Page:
A Brief History of Stevia
Before we decide if Stevia extract is more advantageous than sugar or if sugar will always be better than a Stevia sweetener, let’s first understand its history and components to give us a clear picture of what it is and what it can do.
Stevia is a genus of 240 species of herbs and shrubs that grow abundantly from Central America to South America. Stevia rebaudiana is a species known for its sweet leaves and used by Guarani Indians of Paraguay as a sweetener for hundreds of years. The leaves are commonly used to enhance the taste of bitter beverages, medical potions, and food, but can also be eaten fresh to savour their natural sweetness. The delicious, refreshing taste of this small green plant has been recorded since ancient times.
In the late 19th century, Dr. Moises Santiago Bertoni first learned of this unique plant and soon published his botanical “discovery”, only to find out later that his “new discovery” had long been discovered and used, although not named and analysed in the way he did. It was in 1931 when two French chemists isolated the compounds that give the leaf its sweet taste. They found that the leaves taste 30 times sweeter than sugar and the compounds are 250-300 times sweeter than sucrose. Though they didn’t know yet what these compounds or glycosides (particularly steviosides) would be used for, the answer would arrive decades later. During the 1970s, the Japanese discovered the usefulness of stevioside and began cultivating Stevia. The refined Stevia extract became an ideal replacement for sugar and the purified extracts became Stevia sweeteners. The Japanese produced the first commercial Stevia sweetener and ever since its introduction, the Japanese have been using Stevia in various food and beverage products and for table use as well. They use Stevia sweetener for ice cream, bread, lollies, pickles, seafood, vegetables, soft drinks, and other food products. The Japanese have been the major consumers and users of Stevia for several decades and account for 40% of the market. Today, the use of Stevia has spread across other parts of the world, including countries in the Asia-Pacific, Europe, Latin America, and North America.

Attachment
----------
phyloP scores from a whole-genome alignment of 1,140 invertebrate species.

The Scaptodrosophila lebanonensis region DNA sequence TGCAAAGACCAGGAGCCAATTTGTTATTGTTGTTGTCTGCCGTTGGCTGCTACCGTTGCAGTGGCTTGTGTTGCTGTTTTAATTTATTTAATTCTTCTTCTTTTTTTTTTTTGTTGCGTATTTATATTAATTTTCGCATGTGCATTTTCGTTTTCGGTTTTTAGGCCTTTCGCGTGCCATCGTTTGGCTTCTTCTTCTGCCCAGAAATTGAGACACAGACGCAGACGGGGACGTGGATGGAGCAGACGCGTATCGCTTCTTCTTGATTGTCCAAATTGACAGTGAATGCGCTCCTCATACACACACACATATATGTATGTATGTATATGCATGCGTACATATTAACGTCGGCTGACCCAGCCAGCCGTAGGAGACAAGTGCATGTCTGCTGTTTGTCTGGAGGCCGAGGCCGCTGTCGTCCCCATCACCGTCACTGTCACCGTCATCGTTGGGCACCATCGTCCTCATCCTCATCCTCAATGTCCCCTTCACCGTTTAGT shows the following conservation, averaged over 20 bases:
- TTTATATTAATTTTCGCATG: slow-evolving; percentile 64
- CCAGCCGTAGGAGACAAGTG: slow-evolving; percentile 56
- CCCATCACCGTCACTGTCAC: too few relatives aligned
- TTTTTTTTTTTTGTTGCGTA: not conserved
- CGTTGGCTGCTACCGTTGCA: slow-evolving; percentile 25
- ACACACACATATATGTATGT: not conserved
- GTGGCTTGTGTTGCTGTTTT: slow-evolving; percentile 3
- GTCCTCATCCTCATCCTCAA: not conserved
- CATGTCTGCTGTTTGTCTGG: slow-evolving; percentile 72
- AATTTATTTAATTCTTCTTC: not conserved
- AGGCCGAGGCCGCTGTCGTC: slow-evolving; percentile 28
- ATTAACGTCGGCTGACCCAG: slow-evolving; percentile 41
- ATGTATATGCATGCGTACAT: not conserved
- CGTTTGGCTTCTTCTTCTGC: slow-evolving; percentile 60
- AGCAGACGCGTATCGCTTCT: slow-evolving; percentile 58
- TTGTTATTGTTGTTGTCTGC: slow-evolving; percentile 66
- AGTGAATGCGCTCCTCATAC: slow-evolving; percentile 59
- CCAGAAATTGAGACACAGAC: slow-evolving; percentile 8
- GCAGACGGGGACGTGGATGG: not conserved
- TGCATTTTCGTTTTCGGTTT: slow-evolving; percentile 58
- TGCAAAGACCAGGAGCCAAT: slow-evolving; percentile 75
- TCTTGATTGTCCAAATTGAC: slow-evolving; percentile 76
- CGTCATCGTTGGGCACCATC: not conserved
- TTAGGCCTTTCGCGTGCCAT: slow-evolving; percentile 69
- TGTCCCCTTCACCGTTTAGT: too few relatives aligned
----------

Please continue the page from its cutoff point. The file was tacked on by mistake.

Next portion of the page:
Stevia sweetener is perfect for both young and old
We’ve seen how Stevia has evolved into the sweetener that it is today. With the aid of modern technology and more scientific research, we have also found numerous other health benefits. Some of these are listed below:
*It contains zero calories; this non-caloric property makes it safe for people with diabetes and hypoglycaemia.
*It is non-toxic and rich in nutrients: calcium, phosphorous, sodium, magnesium, zinc, Vitamin A and C, and other 100+ phytonutrients.
*It reduces the craving for sweet, fatty foods or sugar so it’s very ideal for weight loss control and weight management.
*It has zero fat and zero carbohydrates, useful in fighting obesity.
*It is fluoride compatible and inhibits the development of plaque, so it helps prevent tooth decay and cavities.
*It does not increase blood sugar levels; instead, it stabilises the blood sugar levels in the body.
More information on Stevia extract
With Stevia’s growing popularity, many other concerns have been raised. Perhaps, it’s because we only want the best, the safest, and the most beneficial. And although it has existed and been in use since ancient times, it’s still somehow new to many of us today.
We’ve already traced Stevia’s origins so we know how natural it is. We’ve also seen its uses and health benefits. Below we have described other facts that you may want to consider about Stevia:
*Where it is planted and grown
- The land, location of the plantation, or region where it is cultivated affects the quality of Stevia leaves, thus the variations in the taste of Stevia sweeteners.
- It is mainly produced in Paraguay, Brazil, Japan, and China, and is now being grown in countries across the Pacific Rim, Canada (Southern Ontario), Mexico, California, and the southern areas of England.
*What it cannot do
- Unlike sugar, it does not caramelise, does not turn into a brown colour, and does not crystallise.
*Other factors affecting its flavour and aftertaste
- Aside from where it is planted, the other environmental factors that influence the quality of its sweetness include irrigation methods, sunlight, farming practices, processing and extracting methods, and storage conditions.
With everything we’ve learned about Stevia, we could say that it has a bright future ahead, especially with our health-conscious generation. With Stevia, you still get to enjoy the sweet taste of sugar without the guilt and negative effects of sugar and artificial sweeteners.